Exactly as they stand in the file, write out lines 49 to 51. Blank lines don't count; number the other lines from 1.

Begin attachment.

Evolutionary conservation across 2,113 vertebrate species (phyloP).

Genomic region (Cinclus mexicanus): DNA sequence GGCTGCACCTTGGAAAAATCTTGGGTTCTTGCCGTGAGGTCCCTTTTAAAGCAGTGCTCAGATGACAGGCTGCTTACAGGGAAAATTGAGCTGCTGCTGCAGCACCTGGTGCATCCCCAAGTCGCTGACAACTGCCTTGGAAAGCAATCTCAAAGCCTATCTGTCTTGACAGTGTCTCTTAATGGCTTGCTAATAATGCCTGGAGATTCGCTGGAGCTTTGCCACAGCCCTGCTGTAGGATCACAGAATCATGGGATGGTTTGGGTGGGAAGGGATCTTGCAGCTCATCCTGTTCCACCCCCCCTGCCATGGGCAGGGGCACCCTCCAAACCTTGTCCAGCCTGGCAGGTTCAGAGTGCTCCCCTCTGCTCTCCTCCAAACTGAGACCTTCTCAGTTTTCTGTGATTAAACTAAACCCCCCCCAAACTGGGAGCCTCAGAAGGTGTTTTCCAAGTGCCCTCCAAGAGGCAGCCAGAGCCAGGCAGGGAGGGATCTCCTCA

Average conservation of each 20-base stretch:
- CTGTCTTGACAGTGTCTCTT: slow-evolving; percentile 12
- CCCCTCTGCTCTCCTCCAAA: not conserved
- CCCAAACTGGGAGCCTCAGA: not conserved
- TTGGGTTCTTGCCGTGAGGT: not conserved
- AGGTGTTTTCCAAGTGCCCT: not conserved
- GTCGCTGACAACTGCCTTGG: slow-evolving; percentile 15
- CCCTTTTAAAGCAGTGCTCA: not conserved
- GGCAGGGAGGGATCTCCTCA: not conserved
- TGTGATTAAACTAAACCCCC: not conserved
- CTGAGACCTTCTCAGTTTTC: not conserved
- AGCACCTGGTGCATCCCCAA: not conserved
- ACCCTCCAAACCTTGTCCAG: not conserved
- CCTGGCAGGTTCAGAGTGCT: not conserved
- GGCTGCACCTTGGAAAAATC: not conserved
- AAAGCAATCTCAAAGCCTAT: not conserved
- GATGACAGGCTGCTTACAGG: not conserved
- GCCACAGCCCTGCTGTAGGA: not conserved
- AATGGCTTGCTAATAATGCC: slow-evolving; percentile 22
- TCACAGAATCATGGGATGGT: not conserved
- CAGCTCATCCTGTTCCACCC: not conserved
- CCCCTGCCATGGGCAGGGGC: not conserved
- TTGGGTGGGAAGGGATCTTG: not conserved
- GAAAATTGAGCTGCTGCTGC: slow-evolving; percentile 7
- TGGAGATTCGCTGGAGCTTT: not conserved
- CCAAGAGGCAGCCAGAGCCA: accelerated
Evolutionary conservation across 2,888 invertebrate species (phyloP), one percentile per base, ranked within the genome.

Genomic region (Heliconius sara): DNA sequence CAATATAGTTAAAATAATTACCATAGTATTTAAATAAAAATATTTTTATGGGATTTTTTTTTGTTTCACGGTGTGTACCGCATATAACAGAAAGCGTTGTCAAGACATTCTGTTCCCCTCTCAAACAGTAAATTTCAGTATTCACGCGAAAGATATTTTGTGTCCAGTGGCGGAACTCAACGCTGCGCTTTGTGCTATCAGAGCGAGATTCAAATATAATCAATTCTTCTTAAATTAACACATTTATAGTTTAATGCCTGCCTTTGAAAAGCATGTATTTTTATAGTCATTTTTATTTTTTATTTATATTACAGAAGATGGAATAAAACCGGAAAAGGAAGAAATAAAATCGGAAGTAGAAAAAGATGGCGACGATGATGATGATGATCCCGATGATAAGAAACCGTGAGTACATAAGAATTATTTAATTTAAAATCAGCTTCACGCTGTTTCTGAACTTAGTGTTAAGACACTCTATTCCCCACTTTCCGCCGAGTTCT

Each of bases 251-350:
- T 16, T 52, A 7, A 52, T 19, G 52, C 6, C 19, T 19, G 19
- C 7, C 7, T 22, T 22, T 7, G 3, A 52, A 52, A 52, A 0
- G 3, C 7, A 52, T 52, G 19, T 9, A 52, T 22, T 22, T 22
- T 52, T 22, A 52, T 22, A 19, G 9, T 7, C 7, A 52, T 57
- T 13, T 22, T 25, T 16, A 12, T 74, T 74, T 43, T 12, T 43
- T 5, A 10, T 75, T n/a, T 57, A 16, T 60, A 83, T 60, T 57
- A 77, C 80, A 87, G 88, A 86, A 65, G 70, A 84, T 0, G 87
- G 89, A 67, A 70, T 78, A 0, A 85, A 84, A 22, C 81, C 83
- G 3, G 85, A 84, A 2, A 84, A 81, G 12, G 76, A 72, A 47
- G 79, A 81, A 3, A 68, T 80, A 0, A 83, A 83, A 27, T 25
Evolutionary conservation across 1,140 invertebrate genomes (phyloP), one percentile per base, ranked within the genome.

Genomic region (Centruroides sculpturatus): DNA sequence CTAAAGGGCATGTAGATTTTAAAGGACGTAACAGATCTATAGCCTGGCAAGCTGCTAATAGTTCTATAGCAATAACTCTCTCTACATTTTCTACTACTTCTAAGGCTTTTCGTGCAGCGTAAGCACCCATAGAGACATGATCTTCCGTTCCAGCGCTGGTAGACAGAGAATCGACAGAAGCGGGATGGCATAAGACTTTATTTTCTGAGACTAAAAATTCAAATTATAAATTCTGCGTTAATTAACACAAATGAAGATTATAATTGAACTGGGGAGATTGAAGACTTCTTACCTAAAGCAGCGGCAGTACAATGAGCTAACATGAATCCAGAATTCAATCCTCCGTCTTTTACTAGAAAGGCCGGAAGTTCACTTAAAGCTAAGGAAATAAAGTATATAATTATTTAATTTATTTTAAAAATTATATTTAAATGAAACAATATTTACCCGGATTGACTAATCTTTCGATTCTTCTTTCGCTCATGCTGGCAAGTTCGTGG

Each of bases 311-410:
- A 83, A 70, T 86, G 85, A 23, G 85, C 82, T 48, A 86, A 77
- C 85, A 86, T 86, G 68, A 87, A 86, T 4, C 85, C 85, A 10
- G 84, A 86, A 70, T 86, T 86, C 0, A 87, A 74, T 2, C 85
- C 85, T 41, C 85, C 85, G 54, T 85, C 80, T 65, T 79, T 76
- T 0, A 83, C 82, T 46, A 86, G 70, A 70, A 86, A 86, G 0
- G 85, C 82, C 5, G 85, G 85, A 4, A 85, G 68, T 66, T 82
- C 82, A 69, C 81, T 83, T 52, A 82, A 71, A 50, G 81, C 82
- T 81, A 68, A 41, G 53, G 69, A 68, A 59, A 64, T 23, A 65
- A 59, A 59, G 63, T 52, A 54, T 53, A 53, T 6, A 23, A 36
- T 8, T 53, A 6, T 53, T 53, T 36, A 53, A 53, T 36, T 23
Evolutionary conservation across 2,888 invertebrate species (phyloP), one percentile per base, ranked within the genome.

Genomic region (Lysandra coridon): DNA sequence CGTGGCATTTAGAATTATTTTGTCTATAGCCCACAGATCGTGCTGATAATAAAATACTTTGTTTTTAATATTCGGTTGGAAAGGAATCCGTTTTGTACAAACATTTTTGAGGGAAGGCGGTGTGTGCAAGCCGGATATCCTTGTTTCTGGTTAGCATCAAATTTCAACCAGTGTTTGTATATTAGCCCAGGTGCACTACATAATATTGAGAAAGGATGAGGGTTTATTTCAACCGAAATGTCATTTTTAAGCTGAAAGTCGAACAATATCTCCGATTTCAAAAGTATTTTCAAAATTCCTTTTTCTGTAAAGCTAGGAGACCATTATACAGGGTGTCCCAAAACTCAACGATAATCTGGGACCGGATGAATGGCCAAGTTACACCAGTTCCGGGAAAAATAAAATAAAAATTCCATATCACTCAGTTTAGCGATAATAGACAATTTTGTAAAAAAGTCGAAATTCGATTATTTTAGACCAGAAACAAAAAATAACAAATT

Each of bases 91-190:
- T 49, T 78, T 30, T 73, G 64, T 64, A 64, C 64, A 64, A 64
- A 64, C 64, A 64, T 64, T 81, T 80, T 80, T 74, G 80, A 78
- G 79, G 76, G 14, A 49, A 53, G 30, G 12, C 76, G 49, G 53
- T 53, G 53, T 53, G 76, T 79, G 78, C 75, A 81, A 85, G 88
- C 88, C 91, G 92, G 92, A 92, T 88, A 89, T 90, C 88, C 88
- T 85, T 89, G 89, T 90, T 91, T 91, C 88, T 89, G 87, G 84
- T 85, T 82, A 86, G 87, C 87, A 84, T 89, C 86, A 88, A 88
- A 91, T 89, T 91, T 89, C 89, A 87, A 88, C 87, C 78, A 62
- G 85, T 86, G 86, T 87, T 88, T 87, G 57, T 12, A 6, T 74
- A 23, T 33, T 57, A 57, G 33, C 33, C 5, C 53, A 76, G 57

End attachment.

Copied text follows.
- T 0, A 83, C 82, T 46, A 86, G 70, A 70, A 86, A 86, G 0
- G 85, C 82, C 5, G 85, G 85, A 4, A 85, G 68, T 66, T 82
- C 82, A 69, C 81, T 83, T 52, A 82, A 71, A 50, G 81, C 82